A spring version of cecina

A spring version of cecina

This upgraded version of the crispy Tuscan cecina chickpea pancake is the perfect dinner recipe for the spring.

Thu 28 Mar 2024 3:57 PM

A mid-season dish that’s both gourmet and comforting, yet with the best of seasonal vegetables. This upgraded version of the crispy Tuscan cecina is the perfect dinner recipe for the spring.

Cecina is a traditional recipe whose origin dates back to the 13th century and disputed between Pisa and Genoa. It’s as simple to make as it is nutritious and delicious. With just three ingredients, this chickpea pancake is yet another example of how local recipes are often the most satisfying and sustainable dishes. Garnished with a pea and mint puree, this version of cecina is served with delicate early spring vegetables. To add creaminess and complete the protein component, it is topped with stracciatella cheese.

A fresh creamy version of cecina to celebrate spring

Serves 4
Preparation + cooking time: 1 hour

For the cecina

(ingredients for a cake tin measuring 22-24cm in diameter)

180 g chickpea flour

600 ml lukewarm water

6 tablespoons extra-virgin olive oil

Salt and pepper

For the toppings

300 g fresh green peas (350 g if frozen)

Fresh mint, coarsely chopped

Dash of freshly squeezed lemon juice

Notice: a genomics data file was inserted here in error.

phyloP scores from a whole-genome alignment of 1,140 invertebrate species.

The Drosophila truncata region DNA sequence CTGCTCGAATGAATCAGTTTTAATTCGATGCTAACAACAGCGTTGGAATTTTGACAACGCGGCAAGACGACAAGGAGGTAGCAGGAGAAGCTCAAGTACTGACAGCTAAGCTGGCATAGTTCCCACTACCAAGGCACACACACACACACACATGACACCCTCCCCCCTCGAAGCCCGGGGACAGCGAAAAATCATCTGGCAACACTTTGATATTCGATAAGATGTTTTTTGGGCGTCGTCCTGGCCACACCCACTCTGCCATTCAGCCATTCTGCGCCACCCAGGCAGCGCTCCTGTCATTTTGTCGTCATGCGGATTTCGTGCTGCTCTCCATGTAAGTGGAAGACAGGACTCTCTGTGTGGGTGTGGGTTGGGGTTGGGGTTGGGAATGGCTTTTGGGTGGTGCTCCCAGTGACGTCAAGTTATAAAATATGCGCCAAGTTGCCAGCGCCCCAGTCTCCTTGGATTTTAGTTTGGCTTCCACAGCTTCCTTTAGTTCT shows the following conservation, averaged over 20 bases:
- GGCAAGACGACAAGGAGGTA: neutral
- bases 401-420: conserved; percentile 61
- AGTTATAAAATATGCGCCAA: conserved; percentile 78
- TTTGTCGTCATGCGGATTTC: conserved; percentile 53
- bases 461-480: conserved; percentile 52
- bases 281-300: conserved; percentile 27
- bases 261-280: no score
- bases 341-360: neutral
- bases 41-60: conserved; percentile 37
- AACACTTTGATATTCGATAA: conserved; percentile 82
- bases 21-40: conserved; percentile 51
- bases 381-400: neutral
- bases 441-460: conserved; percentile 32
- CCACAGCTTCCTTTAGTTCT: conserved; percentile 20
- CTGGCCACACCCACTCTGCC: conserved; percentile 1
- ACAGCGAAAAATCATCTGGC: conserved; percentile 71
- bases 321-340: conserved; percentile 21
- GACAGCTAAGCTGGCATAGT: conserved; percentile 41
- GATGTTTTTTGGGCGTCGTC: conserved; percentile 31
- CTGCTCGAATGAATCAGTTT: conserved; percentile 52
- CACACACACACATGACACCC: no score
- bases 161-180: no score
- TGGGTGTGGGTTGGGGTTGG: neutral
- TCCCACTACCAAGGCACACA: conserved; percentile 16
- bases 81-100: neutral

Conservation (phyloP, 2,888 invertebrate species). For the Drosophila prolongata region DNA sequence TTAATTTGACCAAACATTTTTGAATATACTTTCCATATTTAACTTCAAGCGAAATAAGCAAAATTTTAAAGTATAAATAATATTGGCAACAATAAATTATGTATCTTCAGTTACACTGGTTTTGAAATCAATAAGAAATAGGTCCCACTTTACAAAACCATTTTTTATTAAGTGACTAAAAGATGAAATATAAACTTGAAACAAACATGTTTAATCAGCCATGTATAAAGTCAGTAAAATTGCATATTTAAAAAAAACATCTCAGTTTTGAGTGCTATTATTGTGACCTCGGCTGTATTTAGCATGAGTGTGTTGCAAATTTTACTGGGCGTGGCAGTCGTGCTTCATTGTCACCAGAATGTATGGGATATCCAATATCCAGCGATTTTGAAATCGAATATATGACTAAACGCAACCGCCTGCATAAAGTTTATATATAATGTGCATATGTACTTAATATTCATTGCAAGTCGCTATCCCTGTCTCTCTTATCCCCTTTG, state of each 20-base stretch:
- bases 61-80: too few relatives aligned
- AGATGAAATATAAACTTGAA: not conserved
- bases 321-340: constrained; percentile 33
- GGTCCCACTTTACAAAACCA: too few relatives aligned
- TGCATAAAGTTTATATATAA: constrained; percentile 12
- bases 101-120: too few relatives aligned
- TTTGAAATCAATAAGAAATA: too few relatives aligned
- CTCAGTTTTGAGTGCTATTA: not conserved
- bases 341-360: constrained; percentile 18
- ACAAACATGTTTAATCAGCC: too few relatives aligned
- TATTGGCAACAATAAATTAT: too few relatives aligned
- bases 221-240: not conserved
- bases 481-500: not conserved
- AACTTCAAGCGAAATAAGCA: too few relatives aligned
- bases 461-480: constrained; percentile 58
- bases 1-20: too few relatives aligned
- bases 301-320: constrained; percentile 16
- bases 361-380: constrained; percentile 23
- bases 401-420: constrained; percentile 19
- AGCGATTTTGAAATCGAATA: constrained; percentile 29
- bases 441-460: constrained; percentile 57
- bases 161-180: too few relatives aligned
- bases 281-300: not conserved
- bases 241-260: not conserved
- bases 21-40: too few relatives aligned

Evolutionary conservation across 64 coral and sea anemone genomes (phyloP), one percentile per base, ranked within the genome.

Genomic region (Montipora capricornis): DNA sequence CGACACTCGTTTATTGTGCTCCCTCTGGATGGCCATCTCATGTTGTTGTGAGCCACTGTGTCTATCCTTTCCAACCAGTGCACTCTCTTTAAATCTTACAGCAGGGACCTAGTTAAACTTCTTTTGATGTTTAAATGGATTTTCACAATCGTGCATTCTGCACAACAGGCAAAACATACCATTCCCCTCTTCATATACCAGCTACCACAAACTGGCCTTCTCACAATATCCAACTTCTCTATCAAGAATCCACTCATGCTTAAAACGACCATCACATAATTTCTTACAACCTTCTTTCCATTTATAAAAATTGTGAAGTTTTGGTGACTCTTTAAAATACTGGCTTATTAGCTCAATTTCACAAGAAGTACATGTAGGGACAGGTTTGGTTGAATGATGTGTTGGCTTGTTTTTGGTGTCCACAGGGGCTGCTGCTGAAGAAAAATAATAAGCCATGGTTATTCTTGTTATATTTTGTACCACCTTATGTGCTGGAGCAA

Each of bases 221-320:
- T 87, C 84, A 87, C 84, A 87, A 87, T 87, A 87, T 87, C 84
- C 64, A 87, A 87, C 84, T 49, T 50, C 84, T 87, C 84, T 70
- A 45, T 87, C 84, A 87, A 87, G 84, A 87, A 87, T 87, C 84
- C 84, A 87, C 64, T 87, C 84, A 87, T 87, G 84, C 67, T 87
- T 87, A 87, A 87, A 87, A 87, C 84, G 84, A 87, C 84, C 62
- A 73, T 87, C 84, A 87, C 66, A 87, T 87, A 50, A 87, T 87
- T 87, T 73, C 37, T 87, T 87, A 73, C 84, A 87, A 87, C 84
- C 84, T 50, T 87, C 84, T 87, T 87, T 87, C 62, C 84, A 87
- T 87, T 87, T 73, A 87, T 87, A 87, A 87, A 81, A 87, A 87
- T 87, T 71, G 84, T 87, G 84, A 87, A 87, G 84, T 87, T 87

Olive oil

700 g fresh green asparagus

250 g stracciatella cheese or burrata

Coarse sea salt

Place the flour in a bowl. Add half the oil, a teaspoon of salt and the water a little at a time, stirring with a whisk to avoid lumps from forming. Keep stirring until the mixture is liquid and well blended. Set aside to rest for at least 30 minutes. Pour into the greased cake tin and add the remaining three tablespoons of oil over the top. Bake at 220°C for about 20 minutes. It will be ready when a brownish crust forms on the surface. Remove from the oven, let it cool for about 10 minutes and season with plenty of pepper.

While the cecina is in the oven, scoop out the peas if they are fresh and plunge them into salted boiling water and cook for 10-15 minutes. Drain and set a few aside to decorate the dish. Place the remainder in a mixing bowl with the mint leaves (I like to use a lot, at least 15), a dash of lemon juice, and season with salt and pepper. Whizz with a handheld blender until smooth. Set aside.

Remove the clear, hard part of the asparagus and cook the spears in a pan previously heated with two tablespoons of olive oil. Add some coarse salt and turn over regularly for 10 to 15 minutes, depending on thickness.

Once the asparagus is cooked, you can start assembling by cutting four equal parts of the cecina. Arrange on the plates and add a good tablespoon of pea puree to each one, spreading lightly. Place five asparagus spears per person on the puree, topped with a few pieces of burrata or stracciatella. Finally, add a spoonful of fresh peas and a few mint leaves, preferably the small ones at the end of the stem, which are the sweetest. Season with pepper, and serve!

Tip: Fold the asparagus until they break. This should separate the soft from the hard part.

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